Don’t you hate emotional limbo? You know what I’m talking about. It’s that phase of a relationship where you don’t know if you’re just friends or if he’s feeling it too (you know, that there’s something more than just friendship going on). So you wait to see if he will initiate a DTR (define the relationship) talk. And you wait. And you wait. And you wait some more. “Will it ever happen? What is taking him so long? Will he just let me know where we stand? For the love!”

The waiting is agony. We mull over every conversation, every text message, every hangout. We dissect it all looking for “signs.” We read into everything (or we want to at least hope that there’s something to read into). We’ve invested so much time and mental energy and angst – and we don’t even know if we’re actually dating!

What is frating?

Are you familiar with the term “frating”? Are you just friends? Or are you dating? If you don’t know, then you’re frating. Prime example: Luke and Lorelai in Gilmore Girls. For the first couple of seasons, everyone could see there was chemistry between these two. They were great friends, which says something considering Luke didn’t really do friends. But it took five seasons for them to actually admit they liked each other and to finally term themselves as a couple.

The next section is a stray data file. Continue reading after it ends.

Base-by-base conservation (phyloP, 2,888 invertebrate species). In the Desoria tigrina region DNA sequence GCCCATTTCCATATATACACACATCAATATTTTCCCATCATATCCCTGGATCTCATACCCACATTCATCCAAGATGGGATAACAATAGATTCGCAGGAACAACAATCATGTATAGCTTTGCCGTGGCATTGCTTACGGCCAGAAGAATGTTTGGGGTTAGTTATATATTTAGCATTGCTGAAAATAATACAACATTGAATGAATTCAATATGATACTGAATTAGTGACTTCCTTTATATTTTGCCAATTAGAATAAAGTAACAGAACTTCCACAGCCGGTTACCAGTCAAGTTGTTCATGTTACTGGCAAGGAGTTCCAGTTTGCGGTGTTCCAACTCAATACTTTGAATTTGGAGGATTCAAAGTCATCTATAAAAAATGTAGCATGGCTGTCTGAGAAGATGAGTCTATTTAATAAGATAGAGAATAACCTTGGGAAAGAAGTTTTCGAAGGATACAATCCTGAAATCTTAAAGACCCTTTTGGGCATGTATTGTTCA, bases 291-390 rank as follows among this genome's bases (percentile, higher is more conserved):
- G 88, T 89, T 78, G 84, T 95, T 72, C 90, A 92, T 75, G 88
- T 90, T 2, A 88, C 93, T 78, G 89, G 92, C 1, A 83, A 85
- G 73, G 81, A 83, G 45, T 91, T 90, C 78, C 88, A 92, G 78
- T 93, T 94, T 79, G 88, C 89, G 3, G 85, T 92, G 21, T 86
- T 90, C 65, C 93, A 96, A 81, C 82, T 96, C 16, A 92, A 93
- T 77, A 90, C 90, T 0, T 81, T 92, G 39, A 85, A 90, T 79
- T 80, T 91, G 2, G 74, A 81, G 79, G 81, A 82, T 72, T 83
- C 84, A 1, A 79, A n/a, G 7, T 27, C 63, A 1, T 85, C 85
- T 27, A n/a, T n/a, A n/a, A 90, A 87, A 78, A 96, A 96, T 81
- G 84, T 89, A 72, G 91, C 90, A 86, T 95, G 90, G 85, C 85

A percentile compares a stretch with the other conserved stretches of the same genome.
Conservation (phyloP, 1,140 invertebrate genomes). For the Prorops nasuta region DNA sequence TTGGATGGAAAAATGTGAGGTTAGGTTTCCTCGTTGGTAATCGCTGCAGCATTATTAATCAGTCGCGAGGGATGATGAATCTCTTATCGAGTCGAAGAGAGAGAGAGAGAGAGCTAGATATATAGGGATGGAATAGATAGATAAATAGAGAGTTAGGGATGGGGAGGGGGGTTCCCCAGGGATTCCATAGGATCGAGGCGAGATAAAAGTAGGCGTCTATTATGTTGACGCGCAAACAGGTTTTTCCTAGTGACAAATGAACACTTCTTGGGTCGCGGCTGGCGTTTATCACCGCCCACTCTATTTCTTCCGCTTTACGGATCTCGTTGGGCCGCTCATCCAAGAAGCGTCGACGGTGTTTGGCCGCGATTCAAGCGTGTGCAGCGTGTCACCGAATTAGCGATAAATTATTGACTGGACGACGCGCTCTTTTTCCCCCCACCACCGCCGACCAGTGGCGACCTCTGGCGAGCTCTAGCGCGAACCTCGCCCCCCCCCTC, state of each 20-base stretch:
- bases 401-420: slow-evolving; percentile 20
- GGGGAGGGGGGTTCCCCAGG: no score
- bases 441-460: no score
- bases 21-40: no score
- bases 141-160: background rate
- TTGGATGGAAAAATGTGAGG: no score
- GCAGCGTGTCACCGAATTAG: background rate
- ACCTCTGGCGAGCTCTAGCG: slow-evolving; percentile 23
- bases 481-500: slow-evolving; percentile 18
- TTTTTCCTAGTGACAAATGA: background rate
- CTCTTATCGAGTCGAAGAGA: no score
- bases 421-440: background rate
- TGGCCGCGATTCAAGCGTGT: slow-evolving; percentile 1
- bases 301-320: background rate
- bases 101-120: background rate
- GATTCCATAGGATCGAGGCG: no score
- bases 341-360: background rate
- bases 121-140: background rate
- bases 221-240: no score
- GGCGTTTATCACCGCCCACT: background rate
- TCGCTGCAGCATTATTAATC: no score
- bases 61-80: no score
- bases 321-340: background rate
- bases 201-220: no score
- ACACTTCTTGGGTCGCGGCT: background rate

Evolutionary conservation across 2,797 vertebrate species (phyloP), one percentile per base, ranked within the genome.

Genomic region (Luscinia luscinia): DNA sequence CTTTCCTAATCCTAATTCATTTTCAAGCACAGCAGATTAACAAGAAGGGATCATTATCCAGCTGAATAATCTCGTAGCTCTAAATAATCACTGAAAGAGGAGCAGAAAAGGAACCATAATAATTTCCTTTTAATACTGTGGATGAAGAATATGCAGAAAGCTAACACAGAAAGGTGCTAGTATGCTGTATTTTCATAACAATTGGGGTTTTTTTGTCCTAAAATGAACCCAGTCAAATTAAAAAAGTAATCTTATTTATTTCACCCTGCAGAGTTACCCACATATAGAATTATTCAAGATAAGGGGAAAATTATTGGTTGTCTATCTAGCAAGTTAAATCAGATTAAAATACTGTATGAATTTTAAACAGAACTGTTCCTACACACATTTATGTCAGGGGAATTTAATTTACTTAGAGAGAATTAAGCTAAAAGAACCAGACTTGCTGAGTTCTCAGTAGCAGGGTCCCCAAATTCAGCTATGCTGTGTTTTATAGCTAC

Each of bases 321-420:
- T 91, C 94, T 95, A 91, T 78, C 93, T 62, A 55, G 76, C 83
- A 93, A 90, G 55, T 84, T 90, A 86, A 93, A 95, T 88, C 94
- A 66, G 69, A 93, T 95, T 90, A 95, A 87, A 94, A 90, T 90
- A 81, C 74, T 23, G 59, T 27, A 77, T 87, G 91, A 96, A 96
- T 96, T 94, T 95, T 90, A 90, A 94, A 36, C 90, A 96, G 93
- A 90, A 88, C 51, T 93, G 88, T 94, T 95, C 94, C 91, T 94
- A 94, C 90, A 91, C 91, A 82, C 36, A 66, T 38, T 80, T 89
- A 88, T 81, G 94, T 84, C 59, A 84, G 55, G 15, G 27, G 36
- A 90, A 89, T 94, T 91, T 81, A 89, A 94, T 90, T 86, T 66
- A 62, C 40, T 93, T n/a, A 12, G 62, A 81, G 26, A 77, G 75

Is that what you want – the real life equivalent of five seasons before you know where you stand with the guy you’re currently hanging out with? Think about it, if he decides he’s not into you, you’ve wasted all of that time and mental/emotional energy on a relationship that was headed nowhere.

Why do we do this? Why do we put ourselves in pseudo-relationships with guys who are not willing to initiate, act, and commit? If you can identify with what I have described, why did you put so much stock in that friendship? Why did you invest so much? What were you hoping to get out of it? What desire were you attempting to fill – a desire for attention? Affection? Affirmation? Acceptance? Security? Significance? Satisfaction?

Go back through that list of seven core desires that I just rattled off. I wasn’t listing them just to list them. Which of these drives your interactions with men? It might be a combination of desires. But what are you seeking in a relationship with a man instead of seeking from God? And where is that getting you?